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What Do Police Do with Confiscated Drugs?

by Landmark Recovery

February 20, 2023
Confiscated drugs locked away as evidence and awaiting drug disposal. The seized drugs will eventually be put through an incinerator.

The disposal of confiscated drugs by law enforcement agencies is a complex and oddly regulated process. In an effort to ensure seized drugs are properly disposed of, many agencies  contract with a federally permitted company that specializes in handling hazardous materials. Other police departments may handle drug disposal using an incinerator for the material in bulk themselves.

No Single Set of Rules Governs Disposal of All Confiscated Drugs

The various local, environmental and safety regulations that apply to drug disposal make it difficult for evidence management officers to determine which methods of destruction are allowed, according to Joseph Latta, an instructor and executive director at the International Association for Property and Evidence Inc. Evidence management is a critical part of criminal justice, and most law enforcement agencies follow the guidelines of the National Institute of Standards and Technology. Therefore, it pertains more so to practices for maintaining contraband seized in cases that are still open.

U.S. Customs and Border Patrol, which seizes a significant amount of illegal narcotics, utilizes the services of contractors to destroy the drugs or hands them over to other agencies such as the Drug Enforcement Agency (DEA). The DEA is responsible for destroying specifically marijuana at an EPA-approved incinerator, as these seizures tend to be bulkier, while other forms of seized drugs are burned at their labs, according to Special Agent Rich Isaacson, spokesman for the DEA’s Detroit division.

Disposal Methods for Confiscated Drugs Vary by Locality

Evidence form for logging confiscated drugs (seized drugs) until a case is closed out. Afterward, drug disposal will be accomplished using an incinerator.This is all because the process of destroying seized drugs is subject to a complex web of regulations with various local and federal rules applying. Different agencies using different methods of destruction.

Eau Claire, Wisconsin station WQOW 19 News shed light on the process of drug disposal by local agencies. Upon the conclusion of a case, whether it involves cocaine, methamphetamine, or marijuana, the drugs are disposed of by incineration in an incinerator authorized by the Drug Enforcement Administration (DEA). It is important to note that the DEA only certifies these incinerators, and does not handle the disposal process for all law enforcement agencies across the country.

Incineration is the norm in the industry, but the methods and locations used for the disposal of drugs can differ. Police officers and spokesmen have pointed out that the arrangements for evidence burn can be challenging, as the rules and regulations surrounding it can vary greatly from one place to another.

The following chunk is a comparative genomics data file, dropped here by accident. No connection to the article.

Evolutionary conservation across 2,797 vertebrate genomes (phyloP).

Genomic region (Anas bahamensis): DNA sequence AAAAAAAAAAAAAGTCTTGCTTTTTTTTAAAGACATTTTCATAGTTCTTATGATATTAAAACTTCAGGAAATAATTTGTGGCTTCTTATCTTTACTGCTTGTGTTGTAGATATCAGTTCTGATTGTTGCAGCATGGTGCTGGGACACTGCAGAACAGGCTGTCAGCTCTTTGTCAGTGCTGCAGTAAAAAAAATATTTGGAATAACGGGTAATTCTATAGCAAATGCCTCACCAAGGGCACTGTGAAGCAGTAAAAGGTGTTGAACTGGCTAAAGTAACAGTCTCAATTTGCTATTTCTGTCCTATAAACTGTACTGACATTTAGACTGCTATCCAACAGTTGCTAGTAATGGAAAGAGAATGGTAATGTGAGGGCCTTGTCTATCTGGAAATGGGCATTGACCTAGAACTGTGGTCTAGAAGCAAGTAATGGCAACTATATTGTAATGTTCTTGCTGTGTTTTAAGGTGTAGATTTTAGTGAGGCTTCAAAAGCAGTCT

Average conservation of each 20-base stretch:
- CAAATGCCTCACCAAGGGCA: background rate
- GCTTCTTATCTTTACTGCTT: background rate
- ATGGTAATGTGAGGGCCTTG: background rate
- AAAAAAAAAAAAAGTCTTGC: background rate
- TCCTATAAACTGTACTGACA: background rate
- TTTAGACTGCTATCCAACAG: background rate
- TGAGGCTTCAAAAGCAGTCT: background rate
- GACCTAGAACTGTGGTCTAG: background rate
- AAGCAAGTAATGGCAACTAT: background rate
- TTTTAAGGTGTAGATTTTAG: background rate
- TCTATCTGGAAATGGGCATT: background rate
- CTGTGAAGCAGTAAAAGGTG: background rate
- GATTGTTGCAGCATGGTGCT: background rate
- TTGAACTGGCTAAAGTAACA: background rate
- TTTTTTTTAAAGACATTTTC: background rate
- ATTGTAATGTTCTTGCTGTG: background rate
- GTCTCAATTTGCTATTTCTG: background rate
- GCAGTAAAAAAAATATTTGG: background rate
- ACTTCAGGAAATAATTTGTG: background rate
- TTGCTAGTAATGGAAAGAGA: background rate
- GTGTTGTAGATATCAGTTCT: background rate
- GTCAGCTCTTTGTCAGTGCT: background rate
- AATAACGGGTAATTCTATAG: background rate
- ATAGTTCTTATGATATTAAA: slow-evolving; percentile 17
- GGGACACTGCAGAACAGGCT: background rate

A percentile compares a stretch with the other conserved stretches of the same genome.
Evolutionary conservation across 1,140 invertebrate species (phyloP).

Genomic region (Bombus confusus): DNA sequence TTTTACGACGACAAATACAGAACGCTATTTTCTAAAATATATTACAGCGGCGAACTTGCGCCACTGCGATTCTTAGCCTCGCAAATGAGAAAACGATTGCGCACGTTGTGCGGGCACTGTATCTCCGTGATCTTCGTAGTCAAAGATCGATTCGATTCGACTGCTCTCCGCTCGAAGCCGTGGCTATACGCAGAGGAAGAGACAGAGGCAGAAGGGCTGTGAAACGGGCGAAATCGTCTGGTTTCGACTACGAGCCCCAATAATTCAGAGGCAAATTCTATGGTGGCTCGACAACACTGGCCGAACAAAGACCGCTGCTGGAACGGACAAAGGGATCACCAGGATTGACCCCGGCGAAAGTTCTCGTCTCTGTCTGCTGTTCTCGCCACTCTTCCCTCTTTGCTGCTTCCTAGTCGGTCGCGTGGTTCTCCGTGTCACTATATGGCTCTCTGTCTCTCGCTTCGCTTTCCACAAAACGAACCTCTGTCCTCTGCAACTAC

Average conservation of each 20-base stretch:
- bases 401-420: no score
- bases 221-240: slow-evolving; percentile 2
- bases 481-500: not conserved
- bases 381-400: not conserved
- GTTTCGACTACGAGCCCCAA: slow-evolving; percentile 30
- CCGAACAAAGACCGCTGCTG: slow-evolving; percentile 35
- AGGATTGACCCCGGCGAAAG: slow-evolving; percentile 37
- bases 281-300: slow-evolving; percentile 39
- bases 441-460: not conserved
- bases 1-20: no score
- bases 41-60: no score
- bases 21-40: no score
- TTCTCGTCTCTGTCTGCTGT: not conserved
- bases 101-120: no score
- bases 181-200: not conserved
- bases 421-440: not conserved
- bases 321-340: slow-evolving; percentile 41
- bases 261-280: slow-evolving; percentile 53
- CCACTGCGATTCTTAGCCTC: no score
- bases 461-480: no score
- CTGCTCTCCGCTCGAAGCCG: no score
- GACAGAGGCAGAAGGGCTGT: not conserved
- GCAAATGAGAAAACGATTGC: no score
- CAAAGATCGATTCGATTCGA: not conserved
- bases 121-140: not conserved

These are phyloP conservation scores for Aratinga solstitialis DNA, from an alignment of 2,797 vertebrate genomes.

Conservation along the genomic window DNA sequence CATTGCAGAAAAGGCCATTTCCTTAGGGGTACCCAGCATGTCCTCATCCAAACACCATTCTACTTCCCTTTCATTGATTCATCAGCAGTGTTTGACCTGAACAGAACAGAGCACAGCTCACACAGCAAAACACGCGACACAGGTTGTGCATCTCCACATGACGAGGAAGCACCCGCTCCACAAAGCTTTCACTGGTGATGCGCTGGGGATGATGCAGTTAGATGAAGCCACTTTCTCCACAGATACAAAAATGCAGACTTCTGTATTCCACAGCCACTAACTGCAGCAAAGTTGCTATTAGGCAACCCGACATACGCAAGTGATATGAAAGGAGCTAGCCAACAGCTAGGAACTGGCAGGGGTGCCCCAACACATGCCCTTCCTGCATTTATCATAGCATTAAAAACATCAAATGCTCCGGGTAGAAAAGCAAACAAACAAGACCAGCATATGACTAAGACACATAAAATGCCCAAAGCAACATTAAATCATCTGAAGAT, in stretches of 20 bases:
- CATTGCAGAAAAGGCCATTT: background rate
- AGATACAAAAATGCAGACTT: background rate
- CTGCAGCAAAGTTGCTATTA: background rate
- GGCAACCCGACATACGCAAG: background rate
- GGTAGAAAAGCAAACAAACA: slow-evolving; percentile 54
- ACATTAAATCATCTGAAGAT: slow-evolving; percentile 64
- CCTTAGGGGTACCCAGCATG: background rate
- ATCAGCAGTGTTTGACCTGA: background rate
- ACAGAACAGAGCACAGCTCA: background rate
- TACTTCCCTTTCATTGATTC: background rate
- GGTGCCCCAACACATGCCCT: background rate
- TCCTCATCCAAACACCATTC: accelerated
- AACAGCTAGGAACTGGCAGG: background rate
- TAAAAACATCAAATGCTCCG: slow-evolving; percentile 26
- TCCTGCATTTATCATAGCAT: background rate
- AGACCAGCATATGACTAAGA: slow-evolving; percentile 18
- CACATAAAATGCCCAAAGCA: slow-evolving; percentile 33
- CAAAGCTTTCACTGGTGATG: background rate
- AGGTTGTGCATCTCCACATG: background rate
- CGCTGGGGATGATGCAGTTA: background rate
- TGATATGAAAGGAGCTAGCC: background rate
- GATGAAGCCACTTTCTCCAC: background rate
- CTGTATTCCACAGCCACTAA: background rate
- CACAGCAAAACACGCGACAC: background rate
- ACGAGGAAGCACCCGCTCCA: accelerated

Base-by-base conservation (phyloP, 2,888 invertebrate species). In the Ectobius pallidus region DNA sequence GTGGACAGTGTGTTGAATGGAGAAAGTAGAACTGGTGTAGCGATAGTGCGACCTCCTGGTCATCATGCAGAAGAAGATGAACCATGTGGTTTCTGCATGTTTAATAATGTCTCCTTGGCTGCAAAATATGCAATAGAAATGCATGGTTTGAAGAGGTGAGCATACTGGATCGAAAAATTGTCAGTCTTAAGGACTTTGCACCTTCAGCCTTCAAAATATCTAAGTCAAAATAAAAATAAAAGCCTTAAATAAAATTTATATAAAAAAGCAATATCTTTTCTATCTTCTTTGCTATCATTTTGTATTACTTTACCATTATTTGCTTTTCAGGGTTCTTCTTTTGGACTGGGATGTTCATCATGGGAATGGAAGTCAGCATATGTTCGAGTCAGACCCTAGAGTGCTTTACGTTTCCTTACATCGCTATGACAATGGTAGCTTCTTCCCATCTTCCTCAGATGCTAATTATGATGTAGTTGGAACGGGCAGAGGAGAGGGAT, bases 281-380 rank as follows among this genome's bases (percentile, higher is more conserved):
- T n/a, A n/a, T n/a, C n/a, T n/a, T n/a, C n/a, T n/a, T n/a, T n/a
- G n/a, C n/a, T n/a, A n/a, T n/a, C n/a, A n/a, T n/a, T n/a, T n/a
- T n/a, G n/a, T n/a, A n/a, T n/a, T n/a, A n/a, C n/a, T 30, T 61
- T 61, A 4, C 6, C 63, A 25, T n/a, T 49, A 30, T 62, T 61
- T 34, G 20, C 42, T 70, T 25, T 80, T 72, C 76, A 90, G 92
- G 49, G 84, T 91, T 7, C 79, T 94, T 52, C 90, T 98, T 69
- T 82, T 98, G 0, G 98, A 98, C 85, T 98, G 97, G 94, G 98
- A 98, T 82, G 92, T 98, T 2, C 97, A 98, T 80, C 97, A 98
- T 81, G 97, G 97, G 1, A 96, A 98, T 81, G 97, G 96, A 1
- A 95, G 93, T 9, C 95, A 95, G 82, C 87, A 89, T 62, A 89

Incineration Options Differ by State

Police have utilized various methods for incineration, such as crematories, foundries, hospital incinerators, specialized businesses, and even torching drugs in 55-gallon drums. However, some of these methods have come with their own challenges. 

For example, in Ohio, troopers used to destroy thousands of pounds of seized drugs by vaporizing them in molten steel at factories. This practice was discontinued after companies expressed concerns about its potential impact on the quality of their products and the emission of environmental pollutants and substances that could skew employee drug tests.

Ultimately, while incineration is the standard procedure for disposing of drugs seized by law enforcement, the methods and locations used can vary and can come with their own challenges and considerations. Variability is attributable to the budget of the agency that confiscated the drugs, what drugs were confiscated, the quantity of the contraband and myriad other factors.

Incinerators used for burning confiscated drugs are exempt from federal standards regulating other waste incinerators, according to Dina Pierce, a spokeswoman for the Ohio Environmental Protection Agency who spoke to CBS News on the subject

Drug Take Back Programs

It has become commonplace now for governments at all levels to organize drug take-back programs. These are usually bins or boxes in relatively secure locations where people can return prescription and even illicit drugs without fear of prosecution. 

The end result is generally the same. Law enforcement collects the drugs and paraphernalia. They then put it through an approved incinerator even though it was never entered into evidence in a criminal justice case.

One major step you can take toward recovery or even just to see if you have an addiction is to indulge one of these drug take-back programs. If that’s too difficult for you, there’s a chance it’s because of an addiction. In that case, do not delay in reaching out to an addiction specialist at 888.448.0302. Transportation can even be provided for you at no cost to bring you to the nearest drug rehab location.

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About the Author

Landmark Recovery

Landmark Recovery

Landmark Recovery was founded with a determination to make addiction treatment accessible for all. Through our integrated treatment programs, we've helped thousands of people choose recovery over addiction and get back to life on their own terms. We're on a mission to save one million lives over the next century. We encourage all those struggling with substance use to seek professional help.